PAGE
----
ICE has created a three-tiered priority system to allow them to evaluate each individual and take action on the highest priorities. Those immigrants charged with or convicted of serious crimes such as murder, rape, or kidnapping receive the highest priority, while immigrants charged with or convicted of less serious crimes are lower priority, and ICE takes action on them as their resources allow.

The crimes created by the Arizona law fall into the lowest priority. In essence, Arizona would be asking ICE to respond to all of Arizona’s requests and take custody of countless individuals who are not serious threats to the country and who have not committed serious crimes. This means that ICE would have fewer resources to deal with serious criminals, terrorists, and other priority individuals.

According to former INS Commissioner Doris Meissner:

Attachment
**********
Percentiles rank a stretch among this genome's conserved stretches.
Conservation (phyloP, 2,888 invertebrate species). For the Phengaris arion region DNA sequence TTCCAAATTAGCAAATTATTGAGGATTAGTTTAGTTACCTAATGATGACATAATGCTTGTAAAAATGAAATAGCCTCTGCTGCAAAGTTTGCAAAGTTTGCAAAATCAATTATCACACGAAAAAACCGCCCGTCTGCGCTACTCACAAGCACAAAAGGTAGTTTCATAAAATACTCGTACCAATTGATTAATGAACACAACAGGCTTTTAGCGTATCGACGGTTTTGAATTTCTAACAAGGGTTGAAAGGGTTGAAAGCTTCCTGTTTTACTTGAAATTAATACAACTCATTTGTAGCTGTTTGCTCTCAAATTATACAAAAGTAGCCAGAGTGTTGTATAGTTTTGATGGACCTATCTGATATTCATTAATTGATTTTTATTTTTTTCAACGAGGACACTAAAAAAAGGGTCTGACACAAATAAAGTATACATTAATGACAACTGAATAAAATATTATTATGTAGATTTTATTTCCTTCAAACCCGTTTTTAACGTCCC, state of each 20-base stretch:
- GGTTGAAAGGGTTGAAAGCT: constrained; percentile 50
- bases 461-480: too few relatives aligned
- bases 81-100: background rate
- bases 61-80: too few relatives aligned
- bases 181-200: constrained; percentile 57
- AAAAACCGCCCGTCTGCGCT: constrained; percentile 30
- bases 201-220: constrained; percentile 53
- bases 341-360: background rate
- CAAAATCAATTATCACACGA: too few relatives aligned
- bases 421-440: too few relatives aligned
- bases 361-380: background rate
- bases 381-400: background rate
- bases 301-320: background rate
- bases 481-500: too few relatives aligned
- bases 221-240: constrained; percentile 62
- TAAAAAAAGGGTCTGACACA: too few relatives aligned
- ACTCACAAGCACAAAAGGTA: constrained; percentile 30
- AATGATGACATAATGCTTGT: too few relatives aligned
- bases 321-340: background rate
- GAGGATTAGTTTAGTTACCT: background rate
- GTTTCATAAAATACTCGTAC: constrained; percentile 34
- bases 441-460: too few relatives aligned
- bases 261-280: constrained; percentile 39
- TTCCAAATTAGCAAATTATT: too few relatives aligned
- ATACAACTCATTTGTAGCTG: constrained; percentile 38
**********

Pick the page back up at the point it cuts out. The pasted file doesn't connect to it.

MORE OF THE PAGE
[S]ince SB1070 does not, and cannot, distinguish among ICE-established priorities of targeted categories of aliens, Arizona’s verification requests would be likely to encompass those who have committed minor violations under Arizona law, and those simply suspected of such offenses – potentially at the expense of pursuing more serious criminal aliens, both in Arizona and in other states. Furthermore, SB1070 would not only conflict with federal priorities, but would also put Arizona in a position to dictate priorities for immigration enforcement to ICE and the federal government, which is contrary to our existing federal system. The effect would be to force ICE to respond to reports of civil immigration status violations over all other priorities, with the likely outcome of overwhelming carefully calibrated strategies for meeting federal statutory mandates within the bounds of budgetary constraints.

michelle-waslinIn other words, if Arizona’s intention was to “help” the federal government do its job, it has failed. SB1070 unfairly hijacks federal priorities and resources at the expense of our safety and security.

Michele Waslin

Republished with permission from Immigration Impact.


  1. Mad Jayhawk says